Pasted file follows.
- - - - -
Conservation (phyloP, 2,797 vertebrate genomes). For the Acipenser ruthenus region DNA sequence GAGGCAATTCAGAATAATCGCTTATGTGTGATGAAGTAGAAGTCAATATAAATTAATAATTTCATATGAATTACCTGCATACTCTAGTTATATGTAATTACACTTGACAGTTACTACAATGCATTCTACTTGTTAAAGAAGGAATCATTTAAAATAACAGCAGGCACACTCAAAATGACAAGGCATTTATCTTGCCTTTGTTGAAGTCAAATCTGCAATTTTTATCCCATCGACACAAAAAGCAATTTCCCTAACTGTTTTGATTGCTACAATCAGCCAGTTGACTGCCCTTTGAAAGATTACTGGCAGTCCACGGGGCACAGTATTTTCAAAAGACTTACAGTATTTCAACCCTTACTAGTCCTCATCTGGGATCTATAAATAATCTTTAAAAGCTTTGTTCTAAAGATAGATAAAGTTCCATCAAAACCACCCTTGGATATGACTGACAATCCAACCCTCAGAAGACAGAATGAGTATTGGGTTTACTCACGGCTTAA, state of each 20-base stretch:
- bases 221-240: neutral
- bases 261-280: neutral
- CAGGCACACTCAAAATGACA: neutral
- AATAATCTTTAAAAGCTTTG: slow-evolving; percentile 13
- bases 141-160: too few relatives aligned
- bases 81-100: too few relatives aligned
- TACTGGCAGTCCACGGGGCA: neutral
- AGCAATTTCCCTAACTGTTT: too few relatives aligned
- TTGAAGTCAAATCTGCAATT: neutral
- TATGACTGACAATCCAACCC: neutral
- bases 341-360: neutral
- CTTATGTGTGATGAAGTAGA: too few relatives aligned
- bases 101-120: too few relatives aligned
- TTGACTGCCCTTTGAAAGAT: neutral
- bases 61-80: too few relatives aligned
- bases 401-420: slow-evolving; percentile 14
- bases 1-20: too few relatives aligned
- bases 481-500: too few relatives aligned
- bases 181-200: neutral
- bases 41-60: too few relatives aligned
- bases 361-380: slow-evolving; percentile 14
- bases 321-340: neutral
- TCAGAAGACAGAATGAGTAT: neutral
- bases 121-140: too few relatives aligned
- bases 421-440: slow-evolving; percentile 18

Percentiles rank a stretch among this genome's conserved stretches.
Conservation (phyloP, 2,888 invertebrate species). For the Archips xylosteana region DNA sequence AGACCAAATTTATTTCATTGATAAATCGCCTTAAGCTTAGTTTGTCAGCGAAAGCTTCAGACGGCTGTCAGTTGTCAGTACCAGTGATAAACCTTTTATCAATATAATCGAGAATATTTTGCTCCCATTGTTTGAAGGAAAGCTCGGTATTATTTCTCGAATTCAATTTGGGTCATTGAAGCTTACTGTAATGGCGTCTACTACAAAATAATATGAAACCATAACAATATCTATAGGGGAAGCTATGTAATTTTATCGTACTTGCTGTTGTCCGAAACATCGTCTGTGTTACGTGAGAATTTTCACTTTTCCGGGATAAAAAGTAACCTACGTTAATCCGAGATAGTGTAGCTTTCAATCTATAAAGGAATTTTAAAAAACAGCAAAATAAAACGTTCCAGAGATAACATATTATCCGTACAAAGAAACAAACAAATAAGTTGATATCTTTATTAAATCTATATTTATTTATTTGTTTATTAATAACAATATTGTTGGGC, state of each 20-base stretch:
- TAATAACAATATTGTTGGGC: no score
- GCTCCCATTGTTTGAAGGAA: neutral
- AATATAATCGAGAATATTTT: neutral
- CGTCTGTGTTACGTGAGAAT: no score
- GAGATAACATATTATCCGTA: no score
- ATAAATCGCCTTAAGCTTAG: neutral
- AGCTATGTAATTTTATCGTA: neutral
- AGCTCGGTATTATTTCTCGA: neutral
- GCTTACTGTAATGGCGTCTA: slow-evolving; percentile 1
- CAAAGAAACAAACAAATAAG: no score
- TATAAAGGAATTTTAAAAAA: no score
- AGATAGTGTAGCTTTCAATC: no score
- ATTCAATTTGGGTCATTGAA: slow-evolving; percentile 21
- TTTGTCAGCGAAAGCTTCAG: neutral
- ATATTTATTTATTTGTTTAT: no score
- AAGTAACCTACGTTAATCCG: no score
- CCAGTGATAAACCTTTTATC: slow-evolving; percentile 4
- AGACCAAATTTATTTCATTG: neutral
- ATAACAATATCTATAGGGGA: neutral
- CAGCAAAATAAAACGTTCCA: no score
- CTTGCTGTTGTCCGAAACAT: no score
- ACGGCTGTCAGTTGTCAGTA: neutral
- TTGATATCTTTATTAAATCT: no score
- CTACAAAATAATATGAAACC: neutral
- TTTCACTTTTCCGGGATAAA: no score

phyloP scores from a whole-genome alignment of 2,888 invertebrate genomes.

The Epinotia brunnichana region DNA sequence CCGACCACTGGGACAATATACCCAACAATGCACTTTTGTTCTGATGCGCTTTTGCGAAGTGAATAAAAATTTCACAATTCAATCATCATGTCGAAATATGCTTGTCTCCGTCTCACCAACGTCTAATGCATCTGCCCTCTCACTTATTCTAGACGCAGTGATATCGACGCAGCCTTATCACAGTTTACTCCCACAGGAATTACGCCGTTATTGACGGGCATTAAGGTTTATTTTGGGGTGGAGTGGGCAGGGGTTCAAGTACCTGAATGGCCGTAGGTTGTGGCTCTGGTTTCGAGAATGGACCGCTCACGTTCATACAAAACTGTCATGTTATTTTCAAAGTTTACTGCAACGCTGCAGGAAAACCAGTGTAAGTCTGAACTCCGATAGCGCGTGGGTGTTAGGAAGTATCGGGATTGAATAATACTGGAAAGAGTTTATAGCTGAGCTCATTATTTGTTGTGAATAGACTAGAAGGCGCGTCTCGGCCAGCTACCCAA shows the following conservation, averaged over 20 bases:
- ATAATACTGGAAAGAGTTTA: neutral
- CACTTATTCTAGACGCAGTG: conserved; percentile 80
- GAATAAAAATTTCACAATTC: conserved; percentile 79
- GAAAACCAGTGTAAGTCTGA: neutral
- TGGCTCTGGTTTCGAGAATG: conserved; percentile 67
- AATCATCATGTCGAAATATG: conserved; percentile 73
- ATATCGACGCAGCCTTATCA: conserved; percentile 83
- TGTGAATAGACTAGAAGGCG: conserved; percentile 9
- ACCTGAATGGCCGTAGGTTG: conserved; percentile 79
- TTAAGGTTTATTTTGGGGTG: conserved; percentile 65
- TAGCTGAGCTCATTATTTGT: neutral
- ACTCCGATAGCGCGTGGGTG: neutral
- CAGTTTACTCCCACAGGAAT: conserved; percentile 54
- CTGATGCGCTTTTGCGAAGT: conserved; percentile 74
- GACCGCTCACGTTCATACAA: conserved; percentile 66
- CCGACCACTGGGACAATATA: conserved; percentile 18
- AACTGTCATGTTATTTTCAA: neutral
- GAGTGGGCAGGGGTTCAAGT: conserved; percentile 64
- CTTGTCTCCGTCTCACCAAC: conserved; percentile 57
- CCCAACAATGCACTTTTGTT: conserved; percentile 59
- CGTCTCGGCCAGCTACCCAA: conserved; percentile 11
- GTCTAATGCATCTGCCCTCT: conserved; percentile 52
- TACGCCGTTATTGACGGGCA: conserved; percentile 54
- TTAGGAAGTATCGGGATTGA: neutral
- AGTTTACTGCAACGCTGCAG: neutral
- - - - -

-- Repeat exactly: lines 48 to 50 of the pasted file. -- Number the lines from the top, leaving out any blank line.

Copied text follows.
- CAGCAAAATAAAACGTTCCA: no score
- CTTGCTGTTGTCCGAAACAT: no score
- ACGGCTGTCAGTTGTCAGTA: neutral